The LAPD fight to keep gangsters out of LA in a film that Stephen described as “one of those fine films that fills you with absurd excitement; the kind of film that has you imitating the characters for the rest of your evening.” I think Emma Stone might be in it, I can’t be sure.
Who really knows the plot of Les Mis? Oh, OK then. I certainly don’t. What I do know is that the musical used as the standard metric for a good show (the phrase “it was good but no Les Mis” has been said many a time) has been directed by Tom Hooper with all singing having been recorded in set rather than in a studio. Is it any good? Critics seem unsure.
What Richard Did (limited release)
“A stark portrait of the fall of Richard, the golden-boy of a privileged set of Dublin teens, whose world unravels one summer night.” If that doesn’t appeal the BBFC say the film “contains strong language, once very strong, and strong sex.” You know what that means? They say the C word. Edgy.
Jiro Dreams of Sushi (limited release)
Documentary about 85-year-old sushi master Jiro Ono. One film that removed any debate about what food to get before you go to the cinema. But what song should you listen to as you eat the sushi. Let me think…
May I Kill U? (limited release)
A policeman on a bicycle decides to start brutally murdering criminals in this dark British comedy starring the young boy from Muppet Treasure Island. Fun as it may sound the reviews are terrible.
Underground (limited re-release)
Re-release of 1929 British film about two men who fall for the same woman on the same day at the same station on the London Underground. I fall in love on the Underground at least two times a day. Where’s my film!?
American Mary (limited release)
A young medical student gets embroiled in the world of underground surgery as she struggles to pay for tuition fees. Rape and gore galore!
Midnight Son (limited release)
A young man with extremely sensitive skin develops a need to drink human blood. I smell a vampire! Seriously. Send help.
The Lookout (limited release)
Not the 2007 Joseph Gordon-Levitt film but a European (I can’t be more specific) drama about “a detective hunts for the marksman who foiled the plan to catch a notorious team of bank robbers.” It has such a limited release only the Cine Lumiere in London is showing it. South Kensington is the nearest tube station. You’re welcome.
Gangster Squad opens on Sean Penn as real-life mobster Mickey Cohen, alone in a boxing ring. With a murderous glare and muscly arms more scary-looking than Madonna’s (incidentally, Penn’s ex-wife) he beats a punching bag violently whilst Josh Brolin details through voiceover how awesomely criminal Cohen is. Because director Ruben Fleischer doesn’t think this convinces us enough that Cohen is a cold-blooded psycho we cut to a remote location where he has a man chained to two cars pointing in opposite directions. Cohen instructs his goons to drive and audience cheers at the bloody violence thrown at them before they’ve even had a chance to sit down.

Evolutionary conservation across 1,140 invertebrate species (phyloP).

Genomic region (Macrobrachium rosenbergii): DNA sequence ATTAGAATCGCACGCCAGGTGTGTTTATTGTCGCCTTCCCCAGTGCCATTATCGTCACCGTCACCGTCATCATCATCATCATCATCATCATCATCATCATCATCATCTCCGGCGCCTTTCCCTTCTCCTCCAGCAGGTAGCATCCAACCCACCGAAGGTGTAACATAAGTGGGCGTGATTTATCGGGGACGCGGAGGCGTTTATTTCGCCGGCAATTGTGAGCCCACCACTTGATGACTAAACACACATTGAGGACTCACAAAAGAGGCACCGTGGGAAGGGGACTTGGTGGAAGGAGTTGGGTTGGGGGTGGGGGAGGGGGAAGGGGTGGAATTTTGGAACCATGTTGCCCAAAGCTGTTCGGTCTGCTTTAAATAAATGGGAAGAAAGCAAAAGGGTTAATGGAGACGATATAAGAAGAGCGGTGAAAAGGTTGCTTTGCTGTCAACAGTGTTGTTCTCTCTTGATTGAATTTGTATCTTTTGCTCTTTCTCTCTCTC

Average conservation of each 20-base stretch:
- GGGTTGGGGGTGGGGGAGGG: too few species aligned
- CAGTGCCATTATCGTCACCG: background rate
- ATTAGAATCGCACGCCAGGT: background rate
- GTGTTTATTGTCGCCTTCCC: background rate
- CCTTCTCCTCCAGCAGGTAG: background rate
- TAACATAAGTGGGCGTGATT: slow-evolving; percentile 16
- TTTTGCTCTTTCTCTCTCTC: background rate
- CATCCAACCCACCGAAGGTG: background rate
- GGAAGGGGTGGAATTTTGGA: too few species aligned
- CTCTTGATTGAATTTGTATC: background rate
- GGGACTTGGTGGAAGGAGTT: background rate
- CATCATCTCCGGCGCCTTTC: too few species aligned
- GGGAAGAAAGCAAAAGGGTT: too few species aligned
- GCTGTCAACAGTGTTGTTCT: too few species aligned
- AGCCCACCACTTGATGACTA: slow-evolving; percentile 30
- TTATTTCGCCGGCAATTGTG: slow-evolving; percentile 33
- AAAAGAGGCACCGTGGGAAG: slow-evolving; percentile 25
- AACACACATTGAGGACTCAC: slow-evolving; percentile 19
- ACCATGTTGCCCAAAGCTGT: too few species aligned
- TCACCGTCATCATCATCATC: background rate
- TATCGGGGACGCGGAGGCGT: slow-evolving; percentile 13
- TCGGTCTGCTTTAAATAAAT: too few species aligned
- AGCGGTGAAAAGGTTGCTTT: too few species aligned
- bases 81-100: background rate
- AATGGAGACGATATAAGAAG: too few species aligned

Mickey Cohen’s mafia occupation is a force that 1950s Hollywoodland can do without. That is why the incorruptible LAPD Chief recruits Josh Brolin’s equally honest Sgt. John O’Mara, a too-dedicated-to-the-force war veteran, to put together an unofficial squad to not just arrest Cohen but to destroy him.
Although some may find it odd that director Ruben Fleischer has seemingly taken a different route from his previous efforts Gangster Squad isn’t all that different from Zombieland and 30 Minutes Or Less. They all play host to dark humour, they all feature excessive violence, and they all play with their genres in ways that we don’t see often. It may play the plot straight but at the same time it is certainly no The Untouchables.
Without crossing into parody the squad O’Mara selects are pretty laughable. The gang are sincere in their efforts to take down Cohen’s operation but run into problems only Mr Bean could have if he ever challenged the mob. Needless to say, the misfits are incredibly hard to not love. Brolin is excellent as the group’s leader whose biggest flaw is his dedication to his Protect And Serve oath, constantly endangering himself, ticking his pregnant wife right off. As friend, Sgt. Jerry Wooter, Ryan Gosling somehow balances cutie-pie with hard-nosed cop brilliantly, falling in love with Cohen’s favourite “doll”, Grace, played by Emma Stone (which makes the pair two for two in playing love interests in a film they both star in – the other being Crazy Stupid Love). The rest of the gang consists of veteran character actor Robert Patrick whose skills put to shame loyal Michael Peña, doubter Anthony Mackie and the reserved but bold Giovanni Ribisi.
Sticking to cliché most of the way some may sneer at Gangster Squad, but it spreads itself equally between set pieces and long dialogues, making it easier watch than most crime films without becoming a soulless actioner.
Gangster Squad is one of those fine films that fills you with absurd excitement; the kind of film that has you imitating the characters for the rest of your evening. Just like I put my socks on my hands and pretend to shoot webs right after seeing any Spider-Man film, Gangster Squad had me adding “lickety split” to every sentence and firing an imaginary tommy gun everywhere as I travelled home. Les Miserables this weekend? Gangster Squad, lickety split!